7. No problem. I can't imagine they would, but I hope the professors don't mind this information being shared. Hey DMX, I'm not 100% sure that they've contacted all 40, but unfortunately my guess would be that they have contacted at least most of them. Also I haven't quite decided yet! Hard to pass on Stanford for sure, but I hope to find out more from visiting a few places.
  8. Hey h.ude, My information is from one of the Professors there in charge of admissions. He told me they had 240 admissions, 40 shortlisted, and in fact were going to take approximately 11 people (not 10, my mistake). Although yeah, that number might be their intended number of acceptances, rather than offers, based on that previous data. Admitting 15 or so per year wouldn't add up, as they would have more students in total than they do if they let in that many every year. So I guess 15 or 16 offers makes sense, especially if they include offers made to waitlisted people as actual offers (e.g.
  9. Can't you just wait for a little while? I don't think you're under any obligation to make a decision till April 15th. Plenty of schools haven't yet made decisions, along with the fact that some people will need to take some time to decide where to go. Also, UW's visitation day is March 1st. Plenty of people won't want to decide till they visit, and some visitation days are after that, some even extending till April. So it could be a while till a spot comes through, but that doesn't mean it won't happen.
  10. I think they shortlist about 40 people (who they have already contacted as far as I know). They admit 10. They invite all domestic shortlisted students down to visit.
  11. For something as competitive as mathematics, it's often quite important in order to separate yourself from the other applicants. In statistics and economics for example, it appears to not be as vital (simply based on the fact that I've seen people get places at top ranked departments in these fields without previous research). What's most important is that you show somehow that you have the aptitude to do research in the future. Often, your letter writers can make this clear. Plenty of people get into good programs without much research at undergrad level. Having good grades in relevant/tough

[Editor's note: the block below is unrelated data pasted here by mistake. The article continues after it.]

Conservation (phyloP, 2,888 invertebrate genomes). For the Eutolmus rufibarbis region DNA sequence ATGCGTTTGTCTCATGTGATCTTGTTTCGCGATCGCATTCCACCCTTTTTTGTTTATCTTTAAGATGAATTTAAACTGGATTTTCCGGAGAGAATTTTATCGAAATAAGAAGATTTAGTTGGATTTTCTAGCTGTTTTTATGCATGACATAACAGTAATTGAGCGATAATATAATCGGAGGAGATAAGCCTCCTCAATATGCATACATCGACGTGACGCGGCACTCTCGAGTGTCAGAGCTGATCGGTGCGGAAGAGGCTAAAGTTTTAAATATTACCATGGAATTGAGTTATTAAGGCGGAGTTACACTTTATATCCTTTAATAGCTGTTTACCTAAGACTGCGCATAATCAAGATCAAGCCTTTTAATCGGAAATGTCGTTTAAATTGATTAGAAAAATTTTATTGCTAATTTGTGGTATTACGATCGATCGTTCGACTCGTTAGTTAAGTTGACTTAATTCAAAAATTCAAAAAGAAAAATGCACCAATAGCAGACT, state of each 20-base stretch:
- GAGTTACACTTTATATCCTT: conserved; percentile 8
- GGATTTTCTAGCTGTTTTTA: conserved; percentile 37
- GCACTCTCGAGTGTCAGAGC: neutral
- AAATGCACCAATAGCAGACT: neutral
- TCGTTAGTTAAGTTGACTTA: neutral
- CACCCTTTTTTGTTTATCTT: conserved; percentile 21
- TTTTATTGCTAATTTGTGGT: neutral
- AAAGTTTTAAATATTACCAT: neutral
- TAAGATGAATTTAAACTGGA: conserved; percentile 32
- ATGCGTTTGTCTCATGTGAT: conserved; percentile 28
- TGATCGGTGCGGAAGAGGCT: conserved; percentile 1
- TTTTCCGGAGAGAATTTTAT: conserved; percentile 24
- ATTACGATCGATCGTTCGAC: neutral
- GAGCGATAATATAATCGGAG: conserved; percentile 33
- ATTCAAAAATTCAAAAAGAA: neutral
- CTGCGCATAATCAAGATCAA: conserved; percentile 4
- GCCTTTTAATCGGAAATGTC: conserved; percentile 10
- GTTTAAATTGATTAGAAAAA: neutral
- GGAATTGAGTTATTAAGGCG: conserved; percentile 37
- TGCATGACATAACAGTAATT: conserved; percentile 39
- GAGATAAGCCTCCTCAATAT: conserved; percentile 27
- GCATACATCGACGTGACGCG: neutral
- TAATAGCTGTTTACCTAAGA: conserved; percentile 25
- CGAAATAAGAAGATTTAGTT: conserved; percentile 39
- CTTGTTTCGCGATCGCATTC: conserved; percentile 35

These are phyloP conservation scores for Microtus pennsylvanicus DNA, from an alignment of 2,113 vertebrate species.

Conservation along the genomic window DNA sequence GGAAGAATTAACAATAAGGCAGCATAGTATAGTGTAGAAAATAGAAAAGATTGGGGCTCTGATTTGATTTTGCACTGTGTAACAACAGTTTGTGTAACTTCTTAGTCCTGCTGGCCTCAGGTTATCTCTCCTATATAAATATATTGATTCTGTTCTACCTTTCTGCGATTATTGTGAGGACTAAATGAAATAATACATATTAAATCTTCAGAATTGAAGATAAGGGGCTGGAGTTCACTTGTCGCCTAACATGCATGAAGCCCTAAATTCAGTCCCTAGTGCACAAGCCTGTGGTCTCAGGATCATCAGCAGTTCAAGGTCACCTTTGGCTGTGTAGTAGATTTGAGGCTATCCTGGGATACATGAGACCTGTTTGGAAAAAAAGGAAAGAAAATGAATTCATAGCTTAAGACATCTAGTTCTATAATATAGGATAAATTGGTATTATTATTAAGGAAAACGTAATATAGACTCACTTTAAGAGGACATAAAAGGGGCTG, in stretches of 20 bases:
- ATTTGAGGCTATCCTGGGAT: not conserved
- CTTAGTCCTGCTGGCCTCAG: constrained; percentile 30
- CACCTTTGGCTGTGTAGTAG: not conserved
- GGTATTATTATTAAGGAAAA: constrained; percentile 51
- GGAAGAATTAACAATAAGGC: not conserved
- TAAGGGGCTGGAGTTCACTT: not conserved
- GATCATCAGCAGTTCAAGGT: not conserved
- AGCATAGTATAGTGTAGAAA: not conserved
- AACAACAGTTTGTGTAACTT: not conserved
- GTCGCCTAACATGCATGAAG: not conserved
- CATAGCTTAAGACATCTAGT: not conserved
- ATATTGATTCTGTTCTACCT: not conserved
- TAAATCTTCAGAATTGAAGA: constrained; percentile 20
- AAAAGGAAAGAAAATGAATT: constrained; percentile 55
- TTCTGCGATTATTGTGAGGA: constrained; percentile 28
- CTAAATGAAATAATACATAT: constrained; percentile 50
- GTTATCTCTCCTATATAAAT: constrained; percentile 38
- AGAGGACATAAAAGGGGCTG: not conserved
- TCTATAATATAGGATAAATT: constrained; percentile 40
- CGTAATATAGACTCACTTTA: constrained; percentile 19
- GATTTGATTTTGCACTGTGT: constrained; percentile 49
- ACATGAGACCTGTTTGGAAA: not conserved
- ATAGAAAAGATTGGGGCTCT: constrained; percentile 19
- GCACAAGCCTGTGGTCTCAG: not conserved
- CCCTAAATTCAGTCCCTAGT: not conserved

12. I don't think having a 4.0 GPA and top GRE score is necessarily a guarantee of a good profile. Firstly, that's the old system 800, which is only 94th percentile. A great score, but a lot of people get that sort of score. Even a 170q isn't standout necessarily. Secondly, 4.0 means very little without knowing what subjects were taken, and where (which school). If you avoid all the hard classes, the department you're applying to will notice.
  13. Tough one. Real analysis will look better I think, but linear algebra is probably more relevant. Maybe not. Take the analysis course I'd say. I know some professors wonder why some people don't take analysis if it's offered, they view it as a bad sign.
  14. Depends. Often nothing of any great concern, more just gauging your interest levels etc. In fact, it's probably more likely to be you interviewing the professor in a sense, as in you'll be asking more questions than them. -Are you still interested in our program? -Some question about your research interests. Up to you how you answer, no right or wrong way. -"Any questions for me?" At least that seems to be the pattern.